You look at what Albert Davila has going for him in the dog-beat-dog world of prize fighting and you want to say, "You call yourself a boxer?"
He doesn't have a nickname, for starters. His name is actually Alberto, so Albert is sort of a nickname, but that will never do in a sport where everyone is named Bazooka or Boom Boom or Manos de Piedra. What can you call a guy like Davila, whose ring trademark is style rather than explosive power? Manos de Quiche?
You could call him Fat Albert, but he never is. He has no problem maintaining his weight at about 115 pounds, thanks to a (yawn) sensible diet and (yawwwn) dedicated conditioning.
For a big-time fighter, a former and maybe future world champion, Davila's record is terrible. No arrests, no convictions, no hard time in stir. He probably doesn't even get parking tickets, and if he did, he would pay 'em. I doubt if Albert even has a tattoo. And at 32, he's probably too old to start getting into trouble.
He has no drug or alcohol horror stories to sell to magazines or to make him more glamorous to promoters and fans.
"I've always been clean," Davila says, almost sheepishly. "I get such a natural high when I work out, I feel so good, I don't need drugs. I've never had any problems. I go to schools and speak to the kids, tell them to work hard and don't do drugs."
Davila is probably the only athlete who goes to schools and the kids tell him about drugs. He didn't fight his way out of the gutter, or party his way into it. He wasn't rescued from an orphanage or a reform school or street gang, and he's not headed for the poorhouse.
He doesn't beat up his wife or his mother. The only place he fights is--get this--in the ring.
He's not a wild partier or a good-timer, like Tex Cobb, who will greet you with a back slap that will send your bridgework sailing into the soup tureen. A crazy time for Davila is popcorn and TV with the wife and two kids.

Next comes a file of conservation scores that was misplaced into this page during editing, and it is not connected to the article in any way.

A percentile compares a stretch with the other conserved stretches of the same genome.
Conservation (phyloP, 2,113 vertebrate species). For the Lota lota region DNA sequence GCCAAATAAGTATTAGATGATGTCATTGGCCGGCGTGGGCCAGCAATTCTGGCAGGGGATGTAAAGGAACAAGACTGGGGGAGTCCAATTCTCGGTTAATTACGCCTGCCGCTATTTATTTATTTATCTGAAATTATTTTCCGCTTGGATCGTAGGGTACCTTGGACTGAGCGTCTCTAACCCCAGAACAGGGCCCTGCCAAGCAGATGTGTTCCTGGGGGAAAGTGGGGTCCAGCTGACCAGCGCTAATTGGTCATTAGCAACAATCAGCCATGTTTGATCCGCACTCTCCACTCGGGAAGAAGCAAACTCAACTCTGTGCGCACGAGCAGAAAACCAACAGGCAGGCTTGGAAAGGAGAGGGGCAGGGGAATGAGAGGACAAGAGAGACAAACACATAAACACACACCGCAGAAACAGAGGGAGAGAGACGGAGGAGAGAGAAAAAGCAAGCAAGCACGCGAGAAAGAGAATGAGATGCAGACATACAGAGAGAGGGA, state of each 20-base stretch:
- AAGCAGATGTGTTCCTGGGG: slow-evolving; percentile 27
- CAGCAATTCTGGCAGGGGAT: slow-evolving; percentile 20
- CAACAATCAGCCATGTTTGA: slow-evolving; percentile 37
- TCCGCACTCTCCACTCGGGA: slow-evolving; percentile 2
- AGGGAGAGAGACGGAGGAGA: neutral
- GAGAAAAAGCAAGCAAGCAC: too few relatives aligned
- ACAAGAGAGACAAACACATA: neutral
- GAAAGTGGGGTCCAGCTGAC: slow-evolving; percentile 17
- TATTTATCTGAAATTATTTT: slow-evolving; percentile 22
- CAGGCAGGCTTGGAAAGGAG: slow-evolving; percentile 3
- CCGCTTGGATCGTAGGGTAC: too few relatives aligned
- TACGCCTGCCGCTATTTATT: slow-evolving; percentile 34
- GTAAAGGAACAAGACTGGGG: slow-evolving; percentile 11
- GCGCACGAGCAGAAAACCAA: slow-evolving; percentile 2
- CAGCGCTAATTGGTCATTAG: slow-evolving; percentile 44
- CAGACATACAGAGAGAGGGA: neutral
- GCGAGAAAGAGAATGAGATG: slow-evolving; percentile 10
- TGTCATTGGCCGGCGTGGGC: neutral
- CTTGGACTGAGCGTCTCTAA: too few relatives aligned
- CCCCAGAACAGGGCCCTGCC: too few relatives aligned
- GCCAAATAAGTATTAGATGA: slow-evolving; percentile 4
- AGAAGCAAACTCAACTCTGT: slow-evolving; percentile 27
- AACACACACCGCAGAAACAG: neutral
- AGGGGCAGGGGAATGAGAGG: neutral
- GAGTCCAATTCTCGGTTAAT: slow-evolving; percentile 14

Davila doesn't have an earring, entourage or fleet of cars. The most expensive vehicle he's ever driven is a beer truck. He owns a nice home, but it's in Pomona, so you know it's no Pickfair.
Some fighters these days are going the other way for their gimmicks. But Davila has no Olympic gold medal or college degree.
In other words, Albert Davila is one ongoing identity crisis. There's nothing marketable about him, except for one thing. He can fight. A former manager once said Davila was the best pure boxer he had ever seen.
Davila was good enough to win the WBC bantamweight championship in 1983, and to defend the title once. Now he's trying to get it back. And trying to shake the one colorful aspect of his career--a penchant for bad luck.
His greatest moment in boxing was also his worst. After losing three title shots, Davila took on WBC champion Kiko Bejines in 1983. It was the 12th round and Bejines was ahead on points when Davila landed two nice lefts, then a solid right to the jaw. Bejines went down, and never got up. He died on the canvas, although technically he was kept alive three more days.
Davila, the new champion, celebrated by hanging around the hospital until 3 in the morning. Davila's luck was better than Bejines', of course, but as moments of glory go, this one was fairly quiet.
"It's a sad memory," Davila says. "But life goes on. You gotta keep striving."
Davila defended his title once, knocking out Enrique Sanchez in a rainstorm in Miami Beach. Then Albert blew out a disk in his back.
How's this for luck? Davila had loaded and unloaded tons of beer cases, he had trained and battled through 57 brutal fights, and then, just when he was about to cash in as a champion, he tore up his back plucking a stubborn weed out of his yard.
That cost him a year, and the title, which was stripped while he rehabilitated. In his comeback fight, Davila lost a unanimous decision to Happy Lora before 50,000 fans in Colombia, and got his nose flattened in the process.
He has won a couple of tune-up bouts since, and Monday night will fight Edel Geronimo at the top of the card at the Irvine Marriott Hotel, home of so-called Yuppie boxing.
"I'm hoping to get a title fight, win the title this year, and go from there," Davila says. "This might be my last year, I think."
Right. I looked up the notes from an interview with Davila in '83, just after he won the title.
"Another year, that's it," he said then.
He keeps on. Boxing is his job. In fact, Albert quit the beer business a few years ago and became a full-time boxer. He earned $75,000 for getting his nose squashed in Colombia, and there could be more paydays like that ahead if he can get another title shot.
If not, Alberto (Albert) Davila will have to go back to working instead of bleeding for a living. It's not likely he'll sell the movie rights to his life story, because who wants to see a movie about a boxer who didn't do anything in his boxing career except box?